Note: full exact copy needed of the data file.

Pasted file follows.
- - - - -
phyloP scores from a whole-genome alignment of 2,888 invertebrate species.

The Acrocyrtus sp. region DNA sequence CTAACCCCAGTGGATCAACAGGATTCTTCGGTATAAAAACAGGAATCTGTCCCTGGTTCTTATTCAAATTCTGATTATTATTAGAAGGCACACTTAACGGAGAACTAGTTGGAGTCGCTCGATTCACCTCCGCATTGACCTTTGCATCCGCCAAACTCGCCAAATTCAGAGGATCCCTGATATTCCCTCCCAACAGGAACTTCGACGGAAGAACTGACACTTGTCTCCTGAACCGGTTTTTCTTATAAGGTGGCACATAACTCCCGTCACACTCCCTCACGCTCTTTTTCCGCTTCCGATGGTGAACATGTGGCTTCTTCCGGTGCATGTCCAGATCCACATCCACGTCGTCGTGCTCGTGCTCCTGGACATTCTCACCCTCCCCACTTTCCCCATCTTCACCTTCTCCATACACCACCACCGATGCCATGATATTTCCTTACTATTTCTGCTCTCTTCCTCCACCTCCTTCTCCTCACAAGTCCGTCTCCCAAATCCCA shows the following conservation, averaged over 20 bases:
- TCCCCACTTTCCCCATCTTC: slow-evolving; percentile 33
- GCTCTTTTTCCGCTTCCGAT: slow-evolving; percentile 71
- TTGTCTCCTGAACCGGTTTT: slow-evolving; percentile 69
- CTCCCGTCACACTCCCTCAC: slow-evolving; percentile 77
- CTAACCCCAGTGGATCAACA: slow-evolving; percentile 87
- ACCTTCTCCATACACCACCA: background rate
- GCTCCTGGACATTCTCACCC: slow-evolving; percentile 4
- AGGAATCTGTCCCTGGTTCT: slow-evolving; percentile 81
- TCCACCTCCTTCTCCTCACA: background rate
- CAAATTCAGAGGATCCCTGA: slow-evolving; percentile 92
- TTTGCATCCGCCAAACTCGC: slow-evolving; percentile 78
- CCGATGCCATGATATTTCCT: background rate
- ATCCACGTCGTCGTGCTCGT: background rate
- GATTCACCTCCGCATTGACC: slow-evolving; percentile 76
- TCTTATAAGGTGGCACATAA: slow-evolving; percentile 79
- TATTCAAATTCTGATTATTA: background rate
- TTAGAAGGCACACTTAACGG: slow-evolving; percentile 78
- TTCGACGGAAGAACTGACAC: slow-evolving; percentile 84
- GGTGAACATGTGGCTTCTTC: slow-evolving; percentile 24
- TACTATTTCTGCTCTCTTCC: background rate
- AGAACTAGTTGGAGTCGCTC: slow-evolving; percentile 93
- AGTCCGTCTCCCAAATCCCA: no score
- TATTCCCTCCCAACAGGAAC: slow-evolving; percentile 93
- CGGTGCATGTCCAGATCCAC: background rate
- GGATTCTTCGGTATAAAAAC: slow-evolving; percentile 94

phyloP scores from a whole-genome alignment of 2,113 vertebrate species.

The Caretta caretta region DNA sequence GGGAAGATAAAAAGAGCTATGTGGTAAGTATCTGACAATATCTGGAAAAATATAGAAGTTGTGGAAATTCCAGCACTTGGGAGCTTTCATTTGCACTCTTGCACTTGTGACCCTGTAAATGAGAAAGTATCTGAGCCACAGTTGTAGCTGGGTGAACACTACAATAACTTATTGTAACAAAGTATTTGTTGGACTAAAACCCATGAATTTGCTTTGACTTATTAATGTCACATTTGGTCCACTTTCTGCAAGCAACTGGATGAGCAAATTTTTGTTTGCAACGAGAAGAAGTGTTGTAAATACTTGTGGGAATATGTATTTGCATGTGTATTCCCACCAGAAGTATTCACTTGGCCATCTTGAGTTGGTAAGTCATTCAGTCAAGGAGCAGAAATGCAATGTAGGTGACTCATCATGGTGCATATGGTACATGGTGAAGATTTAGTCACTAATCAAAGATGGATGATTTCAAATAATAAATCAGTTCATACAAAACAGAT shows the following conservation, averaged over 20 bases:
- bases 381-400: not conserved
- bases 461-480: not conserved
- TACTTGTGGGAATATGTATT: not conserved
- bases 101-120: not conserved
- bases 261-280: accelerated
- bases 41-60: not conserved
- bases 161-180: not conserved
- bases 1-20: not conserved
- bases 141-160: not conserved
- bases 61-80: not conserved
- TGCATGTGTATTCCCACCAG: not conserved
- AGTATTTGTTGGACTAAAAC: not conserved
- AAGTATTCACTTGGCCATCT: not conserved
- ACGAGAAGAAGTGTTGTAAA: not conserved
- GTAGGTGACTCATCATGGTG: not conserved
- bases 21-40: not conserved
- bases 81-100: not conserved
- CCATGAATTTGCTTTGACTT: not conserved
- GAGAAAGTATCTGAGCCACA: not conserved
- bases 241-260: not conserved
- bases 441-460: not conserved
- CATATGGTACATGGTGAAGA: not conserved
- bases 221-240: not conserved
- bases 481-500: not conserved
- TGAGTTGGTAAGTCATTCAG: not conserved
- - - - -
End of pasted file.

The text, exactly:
phyloP scores from a whole-genome alignment of 2,888 invertebrate species.

The Acrocyrtus sp. region DNA sequence CTAACCCCAGTGGATCAACAGGATTCTTCGGTATAAAAACAGGAATCTGTCCCTGGTTCTTATTCAAATTCTGATTATTATTAGAAGGCACACTTAACGGAGAACTAGTTGGAGTCGCTCGATTCACCTCCGCATTGACCTTTGCATCCGCCAAACTCGCCAAATTCAGAGGATCCCTGATATTCCCTCCCAACAGGAACTTCGACGGAAGAACTGACACTTGTCTCCTGAACCGGTTTTTCTTATAAGGTGGCACATAACTCCCGTCACACTCCCTCACGCTCTTTTTCCGCTTCCGATGGTGAACATGTGGCTTCTTCCGGTGCATGTCCAGATCCACATCCACGTCGTCGTGCTCGTGCTCCTGGACATTCTCACCCTCCCCACTTTCCCCATCTTCACCTTCTCCATACACCACCACCGATGCCATGATATTTCCTTACTATTTCTGCTCTCTTCCTCCACCTCCTTCTCCTCACAAGTCCGTCTCCCAAATCCCA shows the following conservation, averaged over 20 bases:
- TCCCCACTTTCCCCATCTTC: slow-evolving; percentile 33
- GCTCTTTTTCCGCTTCCGAT: slow-evolving; percentile 71
- TTGTCTCCTGAACCGGTTTT: slow-evolving; percentile 69
- CTCCCGTCACACTCCCTCAC: slow-evolving; percentile 77
- CTAACCCCAGTGGATCAACA: slow-evolving; percentile 87
- ACCTTCTCCATACACCACCA: background rate
- GCTCCTGGACATTCTCACCC: slow-evolving; percentile 4
- AGGAATCTGTCCCTGGTTCT: slow-evolving; percentile 81
- TCCACCTCCTTCTCCTCACA: background rate
- CAAATTCAGAGGATCCCTGA: slow-evolving; percentile 92
- TTTGCATCCGCCAAACTCGC: slow-evolving; percentile 78
- CCGATGCCATGATATTTCCT: background rate
- ATCCACGTCGTCGTGCTCGT: background rate
- GATTCACCTCCGCATTGACC: slow-evolving; percentile 76
- TCTTATAAGGTGGCACATAA: slow-evolving; percentile 79
- TATTCAAATTCTGATTATTA: background rate
- TTAGAAGGCACACTTAACGG: slow-evolving; percentile 78
- TTCGACGGAAGAACTGACAC: slow-evolving; percentile 84
- GGTGAACATGTGGCTTCTTC: slow-evolving; percentile 24
- TACTATTTCTGCTCTCTTCC: background rate
- AGAACTAGTTGGAGTCGCTC: slow-evolving; percentile 93
- AGTCCGTCTCCCAAATCCCA: no score
- TATTCCCTCCCAACAGGAAC: slow-evolving; percentile 93
- CGGTGCATGTCCAGATCCAC: background rate
- GGATTCTTCGGTATAAAAAC: slow-evolving; percentile 94

phyloP scores from a whole-genome alignment of 2,113 vertebrate species.

The Caretta caretta region DNA sequence GGGAAGATAAAAAGAGCTATGTGGTAAGTATCTGACAATATCTGGAAAAATATAGAAGTTGTGGAAATTCCAGCACTTGGGAGCTTTCATTTGCACTCTTGCACTTGTGACCCTGTAAATGAGAAAGTATCTGAGCCACAGTTGTAGCTGGGTGAACACTACAATAACTTATTGTAACAAAGTATTTGTTGGACTAAAACCCATGAATTTGCTTTGACTTATTAATGTCACATTTGGTCCACTTTCTGCAAGCAACTGGATGAGCAAATTTTTGTTTGCAACGAGAAGAAGTGTTGTAAATACTTGTGGGAATATGTATTTGCATGTGTATTCCCACCAGAAGTATTCACTTGGCCATCTTGAGTTGGTAAGTCATTCAGTCAAGGAGCAGAAATGCAATGTAGGTGACTCATCATGGTGCATATGGTACATGGTGAAGATTTAGTCACTAATCAAAGATGGATGATTTCAAATAATAAATCAGTTCATACAAAACAGAT shows the following conservation, averaged over 20 bases:
- bases 381-400: not conserved
- bases 461-480: not conserved
- TACTTGTGGGAATATGTATT: not conserved
- bases 101-120: not conserved
- bases 261-280: accelerated
- bases 41-60: not conserved
- bases 161-180: not conserved
- bases 1-20: not conserved
- bases 141-160: not conserved
- bases 61-80: not conserved
- TGCATGTGTATTCCCACCAG: not conserved
- AGTATTTGTTGGACTAAAAC: not conserved
- AAGTATTCACTTGGCCATCT: not conserved
- ACGAGAAGAAGTGTTGTAAA: not conserved
- GTAGGTGACTCATCATGGTG: not conserved
- bases 21-40: not conserved
- bases 81-100: not conserved
- CCATGAATTTGCTTTGACTT: not conserved
- GAGAAAGTATCTGAGCCACA: not conserved
- bases 241-260: not conserved
- bases 441-460: not conserved
- CATATGGTACATGGTGAAGA: not conserved
- bases 221-240: not conserved
- bases 481-500: not conserved
- TGAGTTGGTAAGTCATTCAG: not conserved